Harnessing the power of the sun from space and transmitting it back to Earth appears to be a step closer.
Scientists at Russia’s Rostec Corporation say their research work is complete and they have developed a prototype solar powered oxygen-iodine laser. The plan is to install the technology on orbital satellites, which would beam the energy back to Earth where it would be converted to electricity.
“It is planned that the final stage of developing laser systems for transforming solar energy will be accomplished after 2020,” stated Sergei Popov, First Deputy CEO of Shvabe Holding Company; part of Rostec.
Rostec’s researchers have been tinkering with this for some years. Back in 2015, it was claimed the technology would be cheaper than solar panel based electricity generation; but solar equipment has dropped in price a great deal since that time.
An oxygen-iodine laser creates an infrared beam that (unlike in the top right image) is invisible to the naked eye. Apparently, these lasers are capable of output power scaling up to megawatts in continuous mode. Originally developed by the US Air Force in 1970’s for military applications, the technology can also be applied to cutting and drilling.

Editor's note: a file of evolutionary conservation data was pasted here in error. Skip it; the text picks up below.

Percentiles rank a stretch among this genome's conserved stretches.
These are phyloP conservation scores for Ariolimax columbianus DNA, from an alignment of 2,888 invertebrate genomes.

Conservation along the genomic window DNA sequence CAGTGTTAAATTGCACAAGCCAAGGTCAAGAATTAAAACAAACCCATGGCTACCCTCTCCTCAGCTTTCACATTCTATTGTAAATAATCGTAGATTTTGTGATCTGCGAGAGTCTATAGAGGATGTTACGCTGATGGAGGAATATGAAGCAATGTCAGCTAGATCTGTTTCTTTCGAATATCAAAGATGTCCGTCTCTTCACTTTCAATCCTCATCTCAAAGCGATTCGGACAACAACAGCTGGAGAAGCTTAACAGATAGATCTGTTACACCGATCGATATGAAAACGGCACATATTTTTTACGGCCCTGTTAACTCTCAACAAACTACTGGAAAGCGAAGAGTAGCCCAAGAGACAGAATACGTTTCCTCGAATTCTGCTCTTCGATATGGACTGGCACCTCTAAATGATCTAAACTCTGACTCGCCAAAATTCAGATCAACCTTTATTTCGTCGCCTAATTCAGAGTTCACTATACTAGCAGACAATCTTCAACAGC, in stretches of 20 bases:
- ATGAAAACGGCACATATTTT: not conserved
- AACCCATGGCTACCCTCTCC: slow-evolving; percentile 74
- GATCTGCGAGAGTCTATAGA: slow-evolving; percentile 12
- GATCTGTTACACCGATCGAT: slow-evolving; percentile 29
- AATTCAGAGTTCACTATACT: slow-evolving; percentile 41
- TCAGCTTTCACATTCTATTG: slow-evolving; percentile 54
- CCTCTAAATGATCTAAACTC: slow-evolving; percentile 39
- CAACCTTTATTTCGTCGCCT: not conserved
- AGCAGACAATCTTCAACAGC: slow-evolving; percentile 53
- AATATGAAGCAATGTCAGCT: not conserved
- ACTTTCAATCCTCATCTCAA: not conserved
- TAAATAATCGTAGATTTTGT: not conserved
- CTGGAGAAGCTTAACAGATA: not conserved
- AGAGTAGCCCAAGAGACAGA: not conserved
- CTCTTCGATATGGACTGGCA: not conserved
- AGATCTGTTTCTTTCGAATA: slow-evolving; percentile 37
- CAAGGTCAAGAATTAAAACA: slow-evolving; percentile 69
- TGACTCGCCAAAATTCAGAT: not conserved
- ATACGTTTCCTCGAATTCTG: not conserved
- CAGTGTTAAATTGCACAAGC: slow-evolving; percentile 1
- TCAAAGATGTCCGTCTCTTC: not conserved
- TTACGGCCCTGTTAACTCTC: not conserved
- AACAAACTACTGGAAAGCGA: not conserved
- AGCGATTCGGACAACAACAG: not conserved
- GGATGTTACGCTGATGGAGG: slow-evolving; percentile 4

Rostec is a Russian state corporation that was established around a decade ago to develop and export high-tech industrial products for civil and defense sectors. It consists of hundreds of entities, including Kalashnikov.
Some might find the prospect of a corporation also involved with the development of a 20-tonne reconnaissance and attack robot and various other weapons dabbling with high powered lasers beaming back to Earth a little unsettling. However, it’s not as though there’s any shortage of Western corporations with their toes in both the renewable energy and weapons sectors.
Regardless, here’s hoping to ongoing friendly relations with the Russians if Rostec’s system does make prime-time.
Space-based solar powered energy generation technology that transmits back to Earth has had a bit of attention over the last decade – we detailed other projects in a story a couple of years back.
Lasers powered by the sun could also potentially help blast pesky asteroids that threaten us with going the way of the dinosaurs.
Combining solar power and lasers has other applications here on Earth as well. For example, a solar powered mosquito-zapping laser has been developed.